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Md. Special Olympians converge on Whitetail Resort

February 28, 2011|By JENNIFER FITCH | waynesboro@herald-mail.com
  • Tony Davis of Hagerstown dashes to the finish line in the snowshoe event in the Special Olympics of Maryland games held at Whitetail Resort on Monday.
By Ric Dugan/Staff Photographer

MERCERSBURG, Pa. — The people cheering loudly for Lee Follett on Thursday afternoon were rooting for him not because he was the fastest in the 400-meter race, but because he showed perseverance after taking a harsh fall.

Follett, 34, tumbled in a wet spot on the snowshoe track at Whitetail Resort and initially seemed down for the count. But the Special Olympics competitor from Smithsburg continued, crawling several yards toward the finish line before getting to his feet and crossing it with his father.

His return to the waiting area was met with pats on the back and conversation with a teammate. It’s that camaraderie that participants, parents, coaches, volunteers and staff say makes Special Olympics what it is.

“Come here to win and have fun. It’s all to have fun,” said Dennis Oetter, a 51-year-old participant from the Frederick County, Md., delegation.

Three hundred and fifty athletes from Special Olympics of Maryland have descended on Whitetail Resort in Montgomery Township, Pa., for three days of winter games competition that concludes Tuesday. The event moved to Whitetail Resort from Wisp Resort in McHenry, Md., for the first time.

The new location cuts down on the drive time for many delegations, plus Whitetail Resort already hosted several training opportunities, according to Jason Schriml, vice president of competition and training for Special Olympics of Maryland.

“This has been the truest form of a partnership we’ve had in a long time,” Schriml said of the cooperation with resort officials.

On Sunday, the area designated for the snowshoe track had plenty of mud and not any snow.

“They trucked snow in and laid a 24-inch base down,” Schriml said.

Resort spokeswoman Kristin McKenrick said crews transported snow from elsewhere on the mountain. They pulled off an acre’s worth of snow with a depth of one foot.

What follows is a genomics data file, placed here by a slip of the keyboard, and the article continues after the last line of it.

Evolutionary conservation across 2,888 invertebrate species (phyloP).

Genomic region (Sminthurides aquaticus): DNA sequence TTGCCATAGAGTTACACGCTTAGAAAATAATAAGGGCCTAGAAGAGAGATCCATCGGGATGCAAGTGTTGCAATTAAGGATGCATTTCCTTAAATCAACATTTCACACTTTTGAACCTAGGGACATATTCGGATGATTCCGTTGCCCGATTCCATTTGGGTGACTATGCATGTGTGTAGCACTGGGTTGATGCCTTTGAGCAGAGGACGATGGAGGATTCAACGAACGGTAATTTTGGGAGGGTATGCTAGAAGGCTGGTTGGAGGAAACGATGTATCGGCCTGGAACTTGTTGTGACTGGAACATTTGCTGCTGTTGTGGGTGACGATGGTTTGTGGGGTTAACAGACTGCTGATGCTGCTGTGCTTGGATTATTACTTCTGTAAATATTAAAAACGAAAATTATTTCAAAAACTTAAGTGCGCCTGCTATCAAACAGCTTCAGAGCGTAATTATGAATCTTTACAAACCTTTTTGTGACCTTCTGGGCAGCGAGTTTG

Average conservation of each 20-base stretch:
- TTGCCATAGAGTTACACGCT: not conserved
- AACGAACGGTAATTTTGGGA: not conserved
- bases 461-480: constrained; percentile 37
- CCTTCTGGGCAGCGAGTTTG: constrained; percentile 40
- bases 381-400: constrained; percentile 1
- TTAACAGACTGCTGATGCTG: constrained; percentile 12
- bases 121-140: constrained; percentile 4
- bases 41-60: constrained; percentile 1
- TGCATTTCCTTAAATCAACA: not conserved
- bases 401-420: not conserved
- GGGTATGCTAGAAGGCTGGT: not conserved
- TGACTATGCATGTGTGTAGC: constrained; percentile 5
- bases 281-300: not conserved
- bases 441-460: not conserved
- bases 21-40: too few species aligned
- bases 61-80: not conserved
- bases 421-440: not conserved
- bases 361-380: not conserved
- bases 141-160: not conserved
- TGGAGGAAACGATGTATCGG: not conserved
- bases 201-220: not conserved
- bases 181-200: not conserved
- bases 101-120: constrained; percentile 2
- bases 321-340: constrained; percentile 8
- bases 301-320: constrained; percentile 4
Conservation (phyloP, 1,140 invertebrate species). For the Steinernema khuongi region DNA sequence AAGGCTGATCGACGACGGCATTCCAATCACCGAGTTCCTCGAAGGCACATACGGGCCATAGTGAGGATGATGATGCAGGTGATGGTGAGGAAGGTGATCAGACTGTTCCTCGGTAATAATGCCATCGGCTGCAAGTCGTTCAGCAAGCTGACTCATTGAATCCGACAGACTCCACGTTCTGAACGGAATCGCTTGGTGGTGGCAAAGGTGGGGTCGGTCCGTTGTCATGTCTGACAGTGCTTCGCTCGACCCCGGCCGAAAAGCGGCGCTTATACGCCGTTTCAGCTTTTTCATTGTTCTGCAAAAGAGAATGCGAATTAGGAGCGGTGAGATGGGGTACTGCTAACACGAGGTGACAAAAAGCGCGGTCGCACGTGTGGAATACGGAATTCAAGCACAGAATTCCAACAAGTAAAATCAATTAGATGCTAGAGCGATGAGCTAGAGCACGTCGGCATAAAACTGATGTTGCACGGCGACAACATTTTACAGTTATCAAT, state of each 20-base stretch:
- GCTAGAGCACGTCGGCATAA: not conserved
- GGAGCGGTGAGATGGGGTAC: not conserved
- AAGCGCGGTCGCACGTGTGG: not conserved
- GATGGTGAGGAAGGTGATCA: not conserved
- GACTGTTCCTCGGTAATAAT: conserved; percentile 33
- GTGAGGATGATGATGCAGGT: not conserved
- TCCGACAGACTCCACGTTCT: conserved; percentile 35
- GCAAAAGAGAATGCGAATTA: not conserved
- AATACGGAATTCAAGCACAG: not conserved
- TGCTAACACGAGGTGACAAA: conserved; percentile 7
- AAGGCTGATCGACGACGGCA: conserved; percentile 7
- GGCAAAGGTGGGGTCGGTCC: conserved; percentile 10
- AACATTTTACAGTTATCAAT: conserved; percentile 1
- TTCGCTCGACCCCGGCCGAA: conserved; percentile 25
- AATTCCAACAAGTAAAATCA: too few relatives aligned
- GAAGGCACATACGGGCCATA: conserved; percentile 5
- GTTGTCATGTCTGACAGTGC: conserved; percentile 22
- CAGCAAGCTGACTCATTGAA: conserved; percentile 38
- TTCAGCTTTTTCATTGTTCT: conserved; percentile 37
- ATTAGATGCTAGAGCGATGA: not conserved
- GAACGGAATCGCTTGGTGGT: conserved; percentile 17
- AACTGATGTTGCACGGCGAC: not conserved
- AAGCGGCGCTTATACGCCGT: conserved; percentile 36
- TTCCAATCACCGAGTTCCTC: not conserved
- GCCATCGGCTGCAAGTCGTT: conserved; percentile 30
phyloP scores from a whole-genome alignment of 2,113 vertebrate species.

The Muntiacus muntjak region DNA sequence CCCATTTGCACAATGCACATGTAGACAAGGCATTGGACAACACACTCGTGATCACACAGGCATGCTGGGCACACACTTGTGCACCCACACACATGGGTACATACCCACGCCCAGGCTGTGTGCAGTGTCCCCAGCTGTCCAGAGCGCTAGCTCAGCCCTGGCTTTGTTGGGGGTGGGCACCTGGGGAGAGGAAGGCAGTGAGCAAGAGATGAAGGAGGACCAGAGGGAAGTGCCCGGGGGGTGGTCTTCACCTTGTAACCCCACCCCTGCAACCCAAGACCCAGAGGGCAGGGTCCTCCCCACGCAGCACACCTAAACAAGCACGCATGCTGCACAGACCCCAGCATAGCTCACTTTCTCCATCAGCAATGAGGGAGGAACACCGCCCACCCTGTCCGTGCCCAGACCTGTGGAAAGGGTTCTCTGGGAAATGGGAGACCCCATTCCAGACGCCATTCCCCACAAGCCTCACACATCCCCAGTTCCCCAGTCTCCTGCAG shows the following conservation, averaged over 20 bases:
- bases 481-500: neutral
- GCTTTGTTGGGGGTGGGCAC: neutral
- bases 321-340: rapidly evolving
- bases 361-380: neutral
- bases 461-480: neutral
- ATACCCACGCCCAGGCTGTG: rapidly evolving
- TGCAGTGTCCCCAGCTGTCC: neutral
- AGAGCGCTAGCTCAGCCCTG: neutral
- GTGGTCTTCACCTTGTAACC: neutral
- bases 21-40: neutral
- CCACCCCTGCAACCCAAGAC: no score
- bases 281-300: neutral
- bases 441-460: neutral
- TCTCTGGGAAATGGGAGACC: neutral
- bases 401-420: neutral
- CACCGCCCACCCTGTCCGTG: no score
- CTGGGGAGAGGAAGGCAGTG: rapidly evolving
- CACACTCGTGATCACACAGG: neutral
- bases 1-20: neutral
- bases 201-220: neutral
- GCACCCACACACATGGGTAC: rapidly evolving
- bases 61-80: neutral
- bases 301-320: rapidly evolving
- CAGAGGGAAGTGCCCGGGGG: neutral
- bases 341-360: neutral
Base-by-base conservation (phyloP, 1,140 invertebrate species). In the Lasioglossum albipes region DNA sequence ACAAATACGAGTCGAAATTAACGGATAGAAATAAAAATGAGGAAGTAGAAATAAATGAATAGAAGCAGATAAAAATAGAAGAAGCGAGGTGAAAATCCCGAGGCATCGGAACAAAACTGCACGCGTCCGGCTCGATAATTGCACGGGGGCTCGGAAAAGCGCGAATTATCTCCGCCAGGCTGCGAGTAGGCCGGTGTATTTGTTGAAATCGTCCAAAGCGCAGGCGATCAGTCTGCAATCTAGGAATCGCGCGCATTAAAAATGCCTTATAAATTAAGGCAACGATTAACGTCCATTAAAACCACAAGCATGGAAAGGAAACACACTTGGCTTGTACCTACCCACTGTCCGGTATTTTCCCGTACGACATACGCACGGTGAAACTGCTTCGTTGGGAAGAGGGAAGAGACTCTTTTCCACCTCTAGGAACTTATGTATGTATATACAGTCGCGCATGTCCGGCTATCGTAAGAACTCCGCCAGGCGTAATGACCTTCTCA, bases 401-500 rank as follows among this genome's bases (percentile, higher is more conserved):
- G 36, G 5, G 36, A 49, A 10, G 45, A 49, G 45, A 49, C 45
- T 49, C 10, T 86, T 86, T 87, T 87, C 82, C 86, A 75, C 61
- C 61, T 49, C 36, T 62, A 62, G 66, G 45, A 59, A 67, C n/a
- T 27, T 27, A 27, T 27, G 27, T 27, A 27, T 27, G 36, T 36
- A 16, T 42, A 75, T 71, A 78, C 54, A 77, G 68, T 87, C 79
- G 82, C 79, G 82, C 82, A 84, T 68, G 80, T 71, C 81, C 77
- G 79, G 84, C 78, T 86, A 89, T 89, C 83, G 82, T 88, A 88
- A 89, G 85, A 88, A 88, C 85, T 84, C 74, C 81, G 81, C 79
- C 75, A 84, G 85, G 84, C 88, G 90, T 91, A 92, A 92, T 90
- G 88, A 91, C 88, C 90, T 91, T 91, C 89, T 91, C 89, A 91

Tony Davis of Hagerstown said he’s competed in Special Olympics five times. When asked how he’d explain the event to newcomers, Davis, 40, said they should experience it for themselves.

“Come out and watch,” he said.

Snowshoeing was a new event for many of the competitors.

“You just have to burn rubber. It’s all in the knees,” Oetter said.

John and Vicki Follett started their involvement with Special Olympics when their son, Lee, was 8 years old.

“It gave our son an opportunity to participate in sports and a sense of camaraderie. He first started with track and field,” said John Follett, who coaches the Washington County delegation.

Special Olympics sports address more than physical needs, according to John Follett, whose team members practice once a week.

“It’s an opportunity for individuals with disabilities to come out, be active and have a good time,” he said.

Rockville, Md., resident Ben Collins, 44, identified “camaraderie, bonding, friendship” as the best parts of Special Olympics. Collins, who is blind, had a guide help him navigate the track in his 31st year of competition.

Patrick Speaker’s parents, Mike and Tracy Speaker, greeted him after he crossed the finish line in his last race of the day. He was panting and said he fell three times on the course.

“Tired is not the word,” said Patrick Speaker, 23.

The Williamsport family described Special Olympics as a great organization.

“I think it gives them a feeling of accomplishment that they can do the things the guys on TV do,” said Mike Speaker, adding that only the scores and times are different from professional athletes.

“It gives him something to look forward to because it’s something he can do,” Tracy Speaker said.

Schriml said close to 100 coaches and 250 volunteers assisted athletes at the event. People interested in volunteering can register online, then undergo a background check and orientation before being assigned roles that match their skills.

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